Caption: With 5G communication technology and new AI-based systems such as emotion recognition systems, smart cities are all set to become a reality; but these systems need to be honed and security issues need to be ironed out before the smart reality can be realized. Credit: macrovector on Freepik

Before getting to the link and citation for the paper, I have a March 8, 2019 article by Meredith Somers for MIT (Massachusetts Institute of Technology) Sloan School of Management’s Ideas Made to Matter publication (Note Links have been removed),

What did you think of the last commercial you watched? Was it funny? Confusing? Would you buy the product? You might not remember or know for certain how you felt, but increasingly, machines do. New artificial intelligence technologies are learning and recognizing human emotions, and using that knowledge to improve everything from marketing campaigns to health care.

These technologies are referred to as “emotion AI.” Emotion AI is a subset of artificial intelligence (the broad term for machines replicating the way humans think) that measures, understands, simulates, and reacts to human emotions. It’s also known as affective computing, or artificial emotional intelligence. The field dates back to at least 1995, when MIT Media lab professor Rosalind Picard published “Affective Computing.”

Javier Hernandez, a research scientist with the Affective Computing Group at the MIT Media Lab, explains emotion AI as a tool that allows for a much more natural interaction between humans and machines.“Think of the way you interact with other human beings; you look at their faces, you look at their body, and you change your interaction accordingly,” Hernandez said. “How can [a machine] effectively communicate information if it doesn’t know your emotional state, if it doesn’t know how you’re feeling, it doesn’t know how you’re going to respond to specific content?”

While humans might currently have the upper hand on reading emotions, machines are gaining ground using their own strengths. Machines are very good at analyzing large amounts of data, explained MIT Sloan professor Erik Brynjolfsson. They can listen to voice inflections and start to recognize when those inflections correlate with stress or anger. Machines can analyze images and pick up subtleties in micro-expressions on humans’ faces that might happen even too fast for a person to recognize.

“We have a lot of neurons in our brain for social interactions. We’re born with some of those skills, and then we learn more. It makes sense to use technology to connect to our social brains, not just our analytical brains.” Brynjolfsson said. “Just like we can understand speech and machines can communicate in speech, we also understand and communicate with humor and other kinds of emotions. And machines that can speak that language — the language of emotions — are going to have better, more effective interactions with us. It’s great that we’ve made some progress; it’s just something that wasn’t an option 20 or 30 years ago, and now it’s on the table.”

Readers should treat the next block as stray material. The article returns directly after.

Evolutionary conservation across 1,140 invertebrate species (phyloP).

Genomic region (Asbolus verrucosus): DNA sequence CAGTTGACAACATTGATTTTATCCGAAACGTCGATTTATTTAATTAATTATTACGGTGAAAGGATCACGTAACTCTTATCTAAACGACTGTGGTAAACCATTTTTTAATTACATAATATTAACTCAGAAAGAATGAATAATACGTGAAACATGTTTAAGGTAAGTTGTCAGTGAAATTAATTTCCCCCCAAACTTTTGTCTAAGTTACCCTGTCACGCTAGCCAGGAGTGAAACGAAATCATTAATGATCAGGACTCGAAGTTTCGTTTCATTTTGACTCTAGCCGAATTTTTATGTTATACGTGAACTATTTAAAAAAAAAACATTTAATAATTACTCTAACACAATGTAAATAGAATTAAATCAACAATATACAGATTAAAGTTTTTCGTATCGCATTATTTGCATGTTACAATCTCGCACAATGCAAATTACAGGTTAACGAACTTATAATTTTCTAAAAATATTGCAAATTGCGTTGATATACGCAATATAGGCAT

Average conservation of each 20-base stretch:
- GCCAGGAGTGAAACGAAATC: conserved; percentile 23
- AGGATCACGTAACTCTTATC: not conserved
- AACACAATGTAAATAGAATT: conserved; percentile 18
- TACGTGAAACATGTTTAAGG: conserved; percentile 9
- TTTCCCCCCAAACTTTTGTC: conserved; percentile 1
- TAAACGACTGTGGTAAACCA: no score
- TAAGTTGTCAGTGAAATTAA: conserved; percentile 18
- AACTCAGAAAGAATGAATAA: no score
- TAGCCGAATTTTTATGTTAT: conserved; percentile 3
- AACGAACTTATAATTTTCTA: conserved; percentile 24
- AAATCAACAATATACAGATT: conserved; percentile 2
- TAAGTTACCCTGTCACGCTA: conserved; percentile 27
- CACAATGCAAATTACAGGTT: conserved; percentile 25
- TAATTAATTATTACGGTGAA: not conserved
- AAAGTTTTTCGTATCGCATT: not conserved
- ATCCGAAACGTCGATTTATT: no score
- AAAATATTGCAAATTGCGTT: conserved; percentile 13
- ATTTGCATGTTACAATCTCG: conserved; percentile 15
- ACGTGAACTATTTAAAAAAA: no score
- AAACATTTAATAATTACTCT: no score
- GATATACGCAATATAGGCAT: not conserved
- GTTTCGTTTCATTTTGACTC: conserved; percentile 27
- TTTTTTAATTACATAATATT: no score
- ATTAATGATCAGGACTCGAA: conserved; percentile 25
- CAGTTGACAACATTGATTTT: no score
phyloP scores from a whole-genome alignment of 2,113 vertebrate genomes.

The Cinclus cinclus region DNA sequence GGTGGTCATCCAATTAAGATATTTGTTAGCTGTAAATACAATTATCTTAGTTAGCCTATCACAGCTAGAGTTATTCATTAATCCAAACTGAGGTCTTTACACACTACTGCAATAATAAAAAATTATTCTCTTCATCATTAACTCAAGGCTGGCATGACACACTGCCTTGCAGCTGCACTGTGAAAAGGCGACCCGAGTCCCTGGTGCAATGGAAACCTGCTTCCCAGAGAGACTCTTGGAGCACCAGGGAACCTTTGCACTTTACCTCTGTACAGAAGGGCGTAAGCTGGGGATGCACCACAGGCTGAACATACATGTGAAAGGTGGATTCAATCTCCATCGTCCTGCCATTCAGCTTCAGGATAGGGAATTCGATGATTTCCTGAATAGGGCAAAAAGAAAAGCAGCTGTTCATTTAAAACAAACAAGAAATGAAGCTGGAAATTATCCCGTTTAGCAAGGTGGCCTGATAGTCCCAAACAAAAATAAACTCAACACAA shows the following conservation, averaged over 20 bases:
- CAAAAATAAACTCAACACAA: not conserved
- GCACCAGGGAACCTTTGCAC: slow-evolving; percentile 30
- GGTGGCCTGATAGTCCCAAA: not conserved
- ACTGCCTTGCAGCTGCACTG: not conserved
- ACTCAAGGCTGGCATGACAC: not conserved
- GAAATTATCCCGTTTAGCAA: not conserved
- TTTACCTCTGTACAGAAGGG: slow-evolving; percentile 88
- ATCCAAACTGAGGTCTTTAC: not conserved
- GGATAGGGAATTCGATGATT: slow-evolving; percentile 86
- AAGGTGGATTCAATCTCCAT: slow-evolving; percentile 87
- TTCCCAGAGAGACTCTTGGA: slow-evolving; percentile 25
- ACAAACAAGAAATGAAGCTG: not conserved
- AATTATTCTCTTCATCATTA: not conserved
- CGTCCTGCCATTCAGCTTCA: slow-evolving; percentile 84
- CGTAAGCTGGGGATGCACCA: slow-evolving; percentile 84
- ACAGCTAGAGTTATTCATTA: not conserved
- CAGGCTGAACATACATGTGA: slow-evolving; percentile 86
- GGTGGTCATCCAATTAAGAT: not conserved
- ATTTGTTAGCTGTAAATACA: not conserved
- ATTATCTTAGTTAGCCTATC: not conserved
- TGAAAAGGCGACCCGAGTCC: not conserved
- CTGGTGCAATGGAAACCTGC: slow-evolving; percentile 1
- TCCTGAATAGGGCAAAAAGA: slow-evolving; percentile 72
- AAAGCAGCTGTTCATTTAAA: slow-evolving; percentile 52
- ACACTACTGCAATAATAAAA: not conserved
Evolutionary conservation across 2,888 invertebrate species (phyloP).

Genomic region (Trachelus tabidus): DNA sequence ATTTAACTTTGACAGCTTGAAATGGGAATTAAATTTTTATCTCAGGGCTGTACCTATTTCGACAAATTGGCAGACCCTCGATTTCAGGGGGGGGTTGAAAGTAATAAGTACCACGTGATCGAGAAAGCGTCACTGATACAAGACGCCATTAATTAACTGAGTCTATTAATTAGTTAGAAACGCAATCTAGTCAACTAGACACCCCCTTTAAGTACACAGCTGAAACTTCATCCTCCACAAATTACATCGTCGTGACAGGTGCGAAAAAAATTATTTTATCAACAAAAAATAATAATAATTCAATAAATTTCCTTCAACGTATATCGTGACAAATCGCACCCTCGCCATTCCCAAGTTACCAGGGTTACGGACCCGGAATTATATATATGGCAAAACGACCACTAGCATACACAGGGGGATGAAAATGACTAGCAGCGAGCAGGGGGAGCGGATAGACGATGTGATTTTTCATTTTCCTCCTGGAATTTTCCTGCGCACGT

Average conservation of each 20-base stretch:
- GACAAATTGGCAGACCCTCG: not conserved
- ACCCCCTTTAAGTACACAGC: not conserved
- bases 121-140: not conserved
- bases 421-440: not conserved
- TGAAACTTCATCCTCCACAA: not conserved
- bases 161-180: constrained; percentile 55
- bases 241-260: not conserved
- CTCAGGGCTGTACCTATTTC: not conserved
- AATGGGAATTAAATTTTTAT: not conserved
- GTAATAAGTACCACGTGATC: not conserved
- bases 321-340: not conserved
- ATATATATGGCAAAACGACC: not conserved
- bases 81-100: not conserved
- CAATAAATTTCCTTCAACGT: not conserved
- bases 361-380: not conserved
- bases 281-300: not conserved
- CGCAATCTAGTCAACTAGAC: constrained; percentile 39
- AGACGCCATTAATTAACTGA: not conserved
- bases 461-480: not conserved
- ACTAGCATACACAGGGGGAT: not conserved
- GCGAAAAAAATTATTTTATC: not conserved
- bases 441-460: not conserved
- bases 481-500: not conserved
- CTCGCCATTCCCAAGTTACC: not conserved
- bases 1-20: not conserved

Somers describes current uses of emotion AI (I’ve selected two from her list; Note: A link has been removed),

Call centers —Technology from Cogito, a company co-founded in 2007 by MIT Sloan alumni, helps call center agents identify the moods of customers on the phone and adjust how they handle the conversation in real time. Cogito’s voice-analytics software is based on years of human behavior research to identify voice patterns.

Mental health —  In December 2018 Cogito launched a spinoff called CompanionMx, and an accompanying mental health monitoring app. The Companion app listens to someone speaking into their phone, and analyzes the speaker’s voice and phone use for signs of anxiety and mood changes.

The app improves users’ self-awareness, and can increase coping skills including steps for stress reduction. The company has worked with the Department of Veterans Affairs, the Massachusetts General Hospital, and Brigham & Women’s Hospital in Boston.

Somers’ March 8, 2019 article was an eye-opener.

Getting back to the Korean research, here’s a link to and a citation for the paper,

Research Challenges and Security Threats to AI-Driven 5G Virtual Emotion Applications Using Autonomous Vehicles, Drones, and Smart Devices by Hyunbum Kim; Jalel Ben-Othman; Lynda Mokdad; Junggab Son; Chunguo Li. IEEE Network Volume: 34 Issue: 6 November/December 2020 Page(s): 288 – 294 DOI: 10.1109/MNET.011.2000245 Date of Publication (online): 12 October 2020

This paper is behind a paywall.